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Published on February 15th, 2016 | by Guest Contributor


How Can Electric Cars Make Their Way In The Cost-Sensitive Market Of India?

February 15th, 2016 by  

Editor’s note: I just flew to India to present at an institutional investment conference on the topic of disruptive innovation, so it was interesting/serendipitous that I edited two great, original, India-focused articles on the flight here. This one is on the electric car market in India, its historical boom–bust cycle, and how the market could most effectively move forward. (The other is on various nuances of the off-grid solar market.) Enjoy! –Zach

By Ankit Bhatt

Low awareness, negligible charging infrastructure and lower ranges can be acutely targeted as the reasons for snail-paced development of the electric vehicle (EV) market in India. With 2010–2012 suddenly witnessing a boom in the EV market (mainly due to MNRE offering subsidy), the Indian market has since then been in the bust. While 2011–2012 saw 85,000–100,000 EVs sold, the April–December of 2014–2015 period saw a small number, just 21,000 EVs, sold. This is still a very good number as compared to the sales of April–December 2013–2014, though, when only 7,000–8,000 EVs were sold. So, we can say, “Yes! Sales are up for the EV market in India,” owing to the Faster Adoption and Manufacturing of Electric (& Hybrid) Vehicles in India (FAME) subsidy under the National Electric Mobility Mission Plan (NEMMP).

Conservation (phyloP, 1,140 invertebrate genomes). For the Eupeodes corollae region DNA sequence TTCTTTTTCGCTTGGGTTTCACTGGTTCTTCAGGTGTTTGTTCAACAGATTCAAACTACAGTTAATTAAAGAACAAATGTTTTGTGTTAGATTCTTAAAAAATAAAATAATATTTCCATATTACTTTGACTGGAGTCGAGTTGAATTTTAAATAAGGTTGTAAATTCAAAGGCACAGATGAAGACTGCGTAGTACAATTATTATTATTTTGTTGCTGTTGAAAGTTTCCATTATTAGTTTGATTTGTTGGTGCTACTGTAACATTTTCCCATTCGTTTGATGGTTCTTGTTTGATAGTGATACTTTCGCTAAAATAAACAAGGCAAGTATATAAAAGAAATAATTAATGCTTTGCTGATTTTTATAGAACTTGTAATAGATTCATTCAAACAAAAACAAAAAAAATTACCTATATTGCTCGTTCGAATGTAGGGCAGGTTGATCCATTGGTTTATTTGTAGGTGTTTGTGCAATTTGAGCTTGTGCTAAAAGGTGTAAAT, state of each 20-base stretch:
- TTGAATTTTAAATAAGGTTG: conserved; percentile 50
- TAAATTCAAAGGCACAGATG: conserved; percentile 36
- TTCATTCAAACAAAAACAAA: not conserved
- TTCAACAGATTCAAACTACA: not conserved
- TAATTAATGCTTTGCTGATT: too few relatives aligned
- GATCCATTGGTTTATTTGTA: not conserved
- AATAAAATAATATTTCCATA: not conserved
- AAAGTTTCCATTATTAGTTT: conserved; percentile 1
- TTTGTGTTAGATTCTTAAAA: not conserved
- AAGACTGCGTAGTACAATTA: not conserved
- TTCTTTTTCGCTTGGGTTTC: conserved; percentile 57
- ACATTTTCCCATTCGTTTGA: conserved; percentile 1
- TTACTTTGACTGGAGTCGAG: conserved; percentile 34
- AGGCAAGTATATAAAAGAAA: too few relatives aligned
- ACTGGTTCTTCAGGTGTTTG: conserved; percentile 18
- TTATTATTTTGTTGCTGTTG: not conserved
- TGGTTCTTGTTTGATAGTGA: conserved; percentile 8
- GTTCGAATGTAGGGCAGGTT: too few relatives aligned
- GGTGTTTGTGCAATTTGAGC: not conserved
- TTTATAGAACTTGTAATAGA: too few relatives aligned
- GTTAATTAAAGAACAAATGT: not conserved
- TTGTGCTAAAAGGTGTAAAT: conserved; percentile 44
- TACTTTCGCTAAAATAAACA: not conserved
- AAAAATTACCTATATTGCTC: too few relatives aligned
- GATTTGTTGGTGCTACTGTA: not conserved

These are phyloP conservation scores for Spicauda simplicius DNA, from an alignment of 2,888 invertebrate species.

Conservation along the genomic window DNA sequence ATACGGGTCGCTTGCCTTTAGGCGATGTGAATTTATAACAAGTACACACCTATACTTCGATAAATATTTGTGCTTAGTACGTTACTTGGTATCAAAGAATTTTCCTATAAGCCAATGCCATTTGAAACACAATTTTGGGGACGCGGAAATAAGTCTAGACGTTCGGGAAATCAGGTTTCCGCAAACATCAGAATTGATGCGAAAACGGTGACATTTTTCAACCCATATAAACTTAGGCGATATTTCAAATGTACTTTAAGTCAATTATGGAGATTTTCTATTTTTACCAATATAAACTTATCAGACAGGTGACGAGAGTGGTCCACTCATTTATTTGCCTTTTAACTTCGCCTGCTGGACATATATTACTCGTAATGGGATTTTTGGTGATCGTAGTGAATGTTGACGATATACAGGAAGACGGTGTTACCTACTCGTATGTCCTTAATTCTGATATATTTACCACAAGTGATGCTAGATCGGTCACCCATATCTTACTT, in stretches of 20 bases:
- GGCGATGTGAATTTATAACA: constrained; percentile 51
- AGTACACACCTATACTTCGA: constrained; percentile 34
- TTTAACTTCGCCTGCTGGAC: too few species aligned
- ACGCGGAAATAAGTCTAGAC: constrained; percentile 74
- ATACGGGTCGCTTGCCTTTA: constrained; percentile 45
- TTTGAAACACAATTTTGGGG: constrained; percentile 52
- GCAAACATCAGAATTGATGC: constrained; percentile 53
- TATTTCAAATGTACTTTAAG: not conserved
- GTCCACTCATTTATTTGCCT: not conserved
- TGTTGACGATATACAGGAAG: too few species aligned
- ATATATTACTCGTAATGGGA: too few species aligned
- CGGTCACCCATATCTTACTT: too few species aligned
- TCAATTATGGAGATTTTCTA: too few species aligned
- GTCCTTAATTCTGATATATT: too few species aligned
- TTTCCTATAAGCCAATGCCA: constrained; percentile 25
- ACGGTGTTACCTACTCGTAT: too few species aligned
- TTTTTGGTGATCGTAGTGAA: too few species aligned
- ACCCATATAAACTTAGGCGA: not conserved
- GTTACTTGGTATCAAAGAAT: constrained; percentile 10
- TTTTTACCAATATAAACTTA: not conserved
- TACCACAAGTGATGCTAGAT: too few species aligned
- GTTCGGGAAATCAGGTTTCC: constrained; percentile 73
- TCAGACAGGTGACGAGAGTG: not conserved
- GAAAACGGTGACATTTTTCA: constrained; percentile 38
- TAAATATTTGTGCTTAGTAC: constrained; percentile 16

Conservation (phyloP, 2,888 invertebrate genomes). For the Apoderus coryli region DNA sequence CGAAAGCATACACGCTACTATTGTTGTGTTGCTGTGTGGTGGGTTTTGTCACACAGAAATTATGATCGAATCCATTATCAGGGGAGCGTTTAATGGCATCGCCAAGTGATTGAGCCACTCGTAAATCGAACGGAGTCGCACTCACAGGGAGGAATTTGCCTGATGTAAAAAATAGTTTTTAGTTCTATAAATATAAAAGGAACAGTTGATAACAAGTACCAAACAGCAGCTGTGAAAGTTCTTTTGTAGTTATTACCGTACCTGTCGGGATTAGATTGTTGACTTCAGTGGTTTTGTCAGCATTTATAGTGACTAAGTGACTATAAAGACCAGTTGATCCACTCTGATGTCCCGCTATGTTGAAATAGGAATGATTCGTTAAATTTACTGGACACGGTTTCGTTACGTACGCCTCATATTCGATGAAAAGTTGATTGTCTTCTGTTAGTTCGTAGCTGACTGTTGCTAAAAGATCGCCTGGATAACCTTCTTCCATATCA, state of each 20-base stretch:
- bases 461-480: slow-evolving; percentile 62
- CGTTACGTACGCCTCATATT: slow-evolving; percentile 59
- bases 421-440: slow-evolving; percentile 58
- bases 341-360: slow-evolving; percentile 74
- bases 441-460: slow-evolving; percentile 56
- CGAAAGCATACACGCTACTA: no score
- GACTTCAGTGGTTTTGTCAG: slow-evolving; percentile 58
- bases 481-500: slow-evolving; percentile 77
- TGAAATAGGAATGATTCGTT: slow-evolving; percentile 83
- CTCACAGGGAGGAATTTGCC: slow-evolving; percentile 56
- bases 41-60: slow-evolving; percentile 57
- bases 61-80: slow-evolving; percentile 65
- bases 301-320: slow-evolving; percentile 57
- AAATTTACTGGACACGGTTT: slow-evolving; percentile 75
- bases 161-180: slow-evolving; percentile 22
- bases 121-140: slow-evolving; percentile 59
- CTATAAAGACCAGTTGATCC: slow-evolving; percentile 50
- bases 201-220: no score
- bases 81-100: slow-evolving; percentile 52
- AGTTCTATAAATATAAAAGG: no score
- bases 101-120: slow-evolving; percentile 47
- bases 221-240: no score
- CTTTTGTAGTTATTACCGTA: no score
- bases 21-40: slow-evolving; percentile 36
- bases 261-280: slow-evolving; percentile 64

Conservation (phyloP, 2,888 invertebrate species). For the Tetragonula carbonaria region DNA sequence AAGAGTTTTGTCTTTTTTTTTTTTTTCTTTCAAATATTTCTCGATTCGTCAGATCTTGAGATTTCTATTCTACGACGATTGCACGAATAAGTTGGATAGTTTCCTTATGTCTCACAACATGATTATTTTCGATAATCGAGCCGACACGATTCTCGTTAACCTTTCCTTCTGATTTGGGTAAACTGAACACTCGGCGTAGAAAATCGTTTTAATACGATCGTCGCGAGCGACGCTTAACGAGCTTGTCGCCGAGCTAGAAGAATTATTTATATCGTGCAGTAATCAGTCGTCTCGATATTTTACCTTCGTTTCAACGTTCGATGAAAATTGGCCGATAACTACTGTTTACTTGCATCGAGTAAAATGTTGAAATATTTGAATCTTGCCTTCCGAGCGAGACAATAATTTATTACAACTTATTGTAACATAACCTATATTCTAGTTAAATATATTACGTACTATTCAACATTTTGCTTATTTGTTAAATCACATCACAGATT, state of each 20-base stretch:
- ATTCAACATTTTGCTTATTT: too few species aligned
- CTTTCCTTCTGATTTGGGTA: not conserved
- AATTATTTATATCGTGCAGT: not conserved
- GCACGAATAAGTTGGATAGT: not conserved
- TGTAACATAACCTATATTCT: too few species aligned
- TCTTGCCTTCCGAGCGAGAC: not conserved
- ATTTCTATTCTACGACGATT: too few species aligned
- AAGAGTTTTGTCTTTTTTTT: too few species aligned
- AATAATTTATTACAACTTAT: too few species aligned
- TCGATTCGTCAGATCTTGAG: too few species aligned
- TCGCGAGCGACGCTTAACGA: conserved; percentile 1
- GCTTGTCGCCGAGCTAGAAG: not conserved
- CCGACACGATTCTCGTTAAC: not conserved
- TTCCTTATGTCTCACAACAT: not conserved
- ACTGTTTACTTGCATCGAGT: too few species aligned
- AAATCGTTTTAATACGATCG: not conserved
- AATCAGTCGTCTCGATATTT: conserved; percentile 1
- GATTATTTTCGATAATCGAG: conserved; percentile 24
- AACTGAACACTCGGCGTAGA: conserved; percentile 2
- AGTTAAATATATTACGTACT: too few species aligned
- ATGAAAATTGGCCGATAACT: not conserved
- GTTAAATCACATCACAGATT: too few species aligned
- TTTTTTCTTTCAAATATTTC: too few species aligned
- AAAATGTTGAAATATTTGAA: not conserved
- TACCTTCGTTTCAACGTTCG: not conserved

The FAME scheme, initially rolled out for 2015–2017, speaks about dispersing INR 795 crore to help develop the EV market in India. The General Budget for FY 2015–2016 passed an initial amount of only INR 75 crore (which has been hardly utilized). It has been in the news that the government may pass INR 500–700 crore under its upcoming budget for FY 2016–2017. But even then, what will play an important role is utilization of those funds. The funds must be used for pilot projects, creating awareness, or developing charging infrastructure through innovative business models.

Also, the subsidy disbursement under the FAME scheme is only for EVs manufactured in India, and so it becomes essential that car manufacturers in India must be motivated to manufacture EVs domestically. Apart from Mahindra Reva’s e2o (and the upcoming Mahindra’s eVerito), no other car manufacturer has entered into the EV market. And since existing car manufacturers in India aren’t coming out with any sorts of EV in the near future, startups can steer the market in a different direction. That’s where the campaign Startup India might play a vital role. New startups like Ather Energy have already declared aims to come out with game-changing EVs in the market. Soon, we shall see such startups in the 4-wheeler segment, too.